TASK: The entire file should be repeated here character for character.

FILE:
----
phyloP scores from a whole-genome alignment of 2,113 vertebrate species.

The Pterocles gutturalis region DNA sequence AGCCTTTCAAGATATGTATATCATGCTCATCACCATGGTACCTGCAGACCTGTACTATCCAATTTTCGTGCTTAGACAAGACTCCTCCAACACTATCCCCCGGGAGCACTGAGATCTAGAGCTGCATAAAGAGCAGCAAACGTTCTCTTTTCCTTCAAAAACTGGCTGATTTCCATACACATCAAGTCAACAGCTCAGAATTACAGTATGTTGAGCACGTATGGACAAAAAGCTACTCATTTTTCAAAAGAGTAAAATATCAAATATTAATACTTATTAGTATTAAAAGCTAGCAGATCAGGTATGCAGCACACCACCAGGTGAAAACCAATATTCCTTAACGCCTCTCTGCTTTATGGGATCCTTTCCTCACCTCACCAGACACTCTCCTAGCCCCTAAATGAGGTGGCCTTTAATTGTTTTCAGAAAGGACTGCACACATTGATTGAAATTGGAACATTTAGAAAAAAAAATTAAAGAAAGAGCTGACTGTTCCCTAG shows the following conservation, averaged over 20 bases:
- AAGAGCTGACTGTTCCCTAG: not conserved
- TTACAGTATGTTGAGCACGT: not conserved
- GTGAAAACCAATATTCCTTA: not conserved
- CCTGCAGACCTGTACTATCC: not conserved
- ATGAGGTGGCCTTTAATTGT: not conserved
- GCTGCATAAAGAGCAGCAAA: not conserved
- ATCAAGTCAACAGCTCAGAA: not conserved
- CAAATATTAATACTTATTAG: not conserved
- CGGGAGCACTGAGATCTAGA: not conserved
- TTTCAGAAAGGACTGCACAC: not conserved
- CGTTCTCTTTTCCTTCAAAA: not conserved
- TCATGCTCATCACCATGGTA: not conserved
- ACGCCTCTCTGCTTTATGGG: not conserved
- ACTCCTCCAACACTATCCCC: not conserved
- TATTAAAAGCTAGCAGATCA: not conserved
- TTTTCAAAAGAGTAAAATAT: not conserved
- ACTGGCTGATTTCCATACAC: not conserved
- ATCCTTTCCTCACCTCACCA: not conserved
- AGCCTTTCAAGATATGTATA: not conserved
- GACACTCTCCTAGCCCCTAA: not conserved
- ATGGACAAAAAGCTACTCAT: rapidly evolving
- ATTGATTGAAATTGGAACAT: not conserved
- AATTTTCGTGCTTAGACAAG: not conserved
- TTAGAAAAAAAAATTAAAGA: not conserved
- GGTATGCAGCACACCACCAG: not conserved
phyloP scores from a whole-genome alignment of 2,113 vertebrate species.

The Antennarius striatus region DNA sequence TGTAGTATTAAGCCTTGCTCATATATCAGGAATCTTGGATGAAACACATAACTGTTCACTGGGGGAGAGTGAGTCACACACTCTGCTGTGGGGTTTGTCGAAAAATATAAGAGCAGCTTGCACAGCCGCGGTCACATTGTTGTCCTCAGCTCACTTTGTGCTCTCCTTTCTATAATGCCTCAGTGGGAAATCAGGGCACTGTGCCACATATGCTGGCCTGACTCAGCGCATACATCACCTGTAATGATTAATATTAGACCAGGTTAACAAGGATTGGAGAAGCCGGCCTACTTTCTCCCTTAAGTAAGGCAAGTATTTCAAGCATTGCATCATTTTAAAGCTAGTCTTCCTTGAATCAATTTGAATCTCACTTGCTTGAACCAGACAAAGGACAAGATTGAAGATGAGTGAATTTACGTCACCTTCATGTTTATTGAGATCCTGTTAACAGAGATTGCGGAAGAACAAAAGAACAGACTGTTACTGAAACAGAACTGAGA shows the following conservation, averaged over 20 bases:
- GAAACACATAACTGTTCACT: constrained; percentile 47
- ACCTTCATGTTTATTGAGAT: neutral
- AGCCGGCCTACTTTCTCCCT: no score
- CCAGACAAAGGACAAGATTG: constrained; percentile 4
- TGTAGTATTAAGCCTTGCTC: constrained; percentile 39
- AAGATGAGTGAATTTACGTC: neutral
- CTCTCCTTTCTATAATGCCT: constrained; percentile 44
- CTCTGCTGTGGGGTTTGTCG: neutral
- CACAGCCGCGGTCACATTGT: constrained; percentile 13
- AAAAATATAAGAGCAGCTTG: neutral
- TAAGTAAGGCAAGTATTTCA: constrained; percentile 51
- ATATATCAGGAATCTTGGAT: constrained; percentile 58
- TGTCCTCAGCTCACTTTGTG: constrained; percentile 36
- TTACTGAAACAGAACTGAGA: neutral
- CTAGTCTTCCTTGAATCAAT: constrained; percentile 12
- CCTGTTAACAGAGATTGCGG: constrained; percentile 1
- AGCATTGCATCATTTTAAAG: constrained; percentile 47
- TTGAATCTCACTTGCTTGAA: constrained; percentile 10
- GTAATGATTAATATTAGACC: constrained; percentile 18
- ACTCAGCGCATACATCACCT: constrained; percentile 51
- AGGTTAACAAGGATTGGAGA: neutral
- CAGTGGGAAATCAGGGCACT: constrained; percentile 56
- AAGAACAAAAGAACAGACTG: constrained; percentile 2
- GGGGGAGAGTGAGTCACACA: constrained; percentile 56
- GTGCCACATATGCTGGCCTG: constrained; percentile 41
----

phyloP scores from a whole-genome alignment of 2,113 vertebrate species.

The Pterocles gutturalis region DNA sequence AGCCTTTCAAGATATGTATATCATGCTCATCACCATGGTACCTGCAGACCTGTACTATCCAATTTTCGTGCTTAGACAAGACTCCTCCAACACTATCCCCCGGGAGCACTGAGATCTAGAGCTGCATAAAGAGCAGCAAACGTTCTCTTTTCCTTCAAAAACTGGCTGATTTCCATACACATCAAGTCAACAGCTCAGAATTACAGTATGTTGAGCACGTATGGACAAAAAGCTACTCATTTTTCAAAAGAGTAAAATATCAAATATTAATACTTATTAGTATTAAAAGCTAGCAGATCAGGTATGCAGCACACCACCAGGTGAAAACCAATATTCCTTAACGCCTCTCTGCTTTATGGGATCCTTTCCTCACCTCACCAGACACTCTCCTAGCCCCTAAATGAGGTGGCCTTTAATTGTTTTCAGAAAGGACTGCACACATTGATTGAAATTGGAACATTTAGAAAAAAAAATTAAAGAAAGAGCTGACTGTTCCCTAG shows the following conservation, averaged over 20 bases:
- AAGAGCTGACTGTTCCCTAG: not conserved
- TTACAGTATGTTGAGCACGT: not conserved
- GTGAAAACCAATATTCCTTA: not conserved
- CCTGCAGACCTGTACTATCC: not conserved
- ATGAGGTGGCCTTTAATTGT: not conserved
- GCTGCATAAAGAGCAGCAAA: not conserved
- ATCAAGTCAACAGCTCAGAA: not conserved
- CAAATATTAATACTTATTAG: not conserved
- CGGGAGCACTGAGATCTAGA: not conserved
- TTTCAGAAAGGACTGCACAC: not conserved
- CGTTCTCTTTTCCTTCAAAA: not conserved
- TCATGCTCATCACCATGGTA: not conserved
- ACGCCTCTCTGCTTTATGGG: not conserved
- ACTCCTCCAACACTATCCCC: not conserved
- TATTAAAAGCTAGCAGATCA: not conserved
- TTTTCAAAAGAGTAAAATAT: not conserved
- ACTGGCTGATTTCCATACAC: not conserved
- ATCCTTTCCTCACCTCACCA: not conserved
- AGCCTTTCAAGATATGTATA: not conserved
- GACACTCTCCTAGCCCCTAA: not conserved
- ATGGACAAAAAGCTACTCAT: rapidly evolving
- ATTGATTGAAATTGGAACAT: not conserved
- AATTTTCGTGCTTAGACAAG: not conserved
- TTAGAAAAAAAAATTAAAGA: not conserved
- GGTATGCAGCACACCACCAG: not conserved
phyloP scores from a whole-genome alignment of 2,113 vertebrate species.

The Antennarius striatus region DNA sequence TGTAGTATTAAGCCTTGCTCATATATCAGGAATCTTGGATGAAACACATAACTGTTCACTGGGGGAGAGTGAGTCACACACTCTGCTGTGGGGTTTGTCGAAAAATATAAGAGCAGCTTGCACAGCCGCGGTCACATTGTTGTCCTCAGCTCACTTTGTGCTCTCCTTTCTATAATGCCTCAGTGGGAAATCAGGGCACTGTGCCACATATGCTGGCCTGACTCAGCGCATACATCACCTGTAATGATTAATATTAGACCAGGTTAACAAGGATTGGAGAAGCCGGCCTACTTTCTCCCTTAAGTAAGGCAAGTATTTCAAGCATTGCATCATTTTAAAGCTAGTCTTCCTTGAATCAATTTGAATCTCACTTGCTTGAACCAGACAAAGGACAAGATTGAAGATGAGTGAATTTACGTCACCTTCATGTTTATTGAGATCCTGTTAACAGAGATTGCGGAAGAACAAAAGAACAGACTGTTACTGAAACAGAACTGAGA shows the following conservation, averaged over 20 bases:
- GAAACACATAACTGTTCACT: constrained; percentile 47
- ACCTTCATGTTTATTGAGAT: neutral
- AGCCGGCCTACTTTCTCCCT: no score
- CCAGACAAAGGACAAGATTG: constrained; percentile 4
- TGTAGTATTAAGCCTTGCTC: constrained; percentile 39
- AAGATGAGTGAATTTACGTC: neutral
- CTCTCCTTTCTATAATGCCT: constrained; percentile 44
- CTCTGCTGTGGGGTTTGTCG: neutral
- CACAGCCGCGGTCACATTGT: constrained; percentile 13
- AAAAATATAAGAGCAGCTTG: neutral
- TAAGTAAGGCAAGTATTTCA: constrained; percentile 51
- ATATATCAGGAATCTTGGAT: constrained; percentile 58
- TGTCCTCAGCTCACTTTGTG: constrained; percentile 36
- TTACTGAAACAGAACTGAGA: neutral
- CTAGTCTTCCTTGAATCAAT: constrained; percentile 12
- CCTGTTAACAGAGATTGCGG: constrained; percentile 1
- AGCATTGCATCATTTTAAAG: constrained; percentile 47
- TTGAATCTCACTTGCTTGAA: constrained; percentile 10
- GTAATGATTAATATTAGACC: constrained; percentile 18
- ACTCAGCGCATACATCACCT: constrained; percentile 51
- AGGTTAACAAGGATTGGAGA: neutral
- CAGTGGGAAATCAGGGCACT: constrained; percentile 56
- AAGAACAAAAGAACAGACTG: constrained; percentile 2
- GGGGGAGAGTGAGTCACACA: constrained; percentile 56
- GTGCCACATATGCTGGCCTG: constrained; percentile 41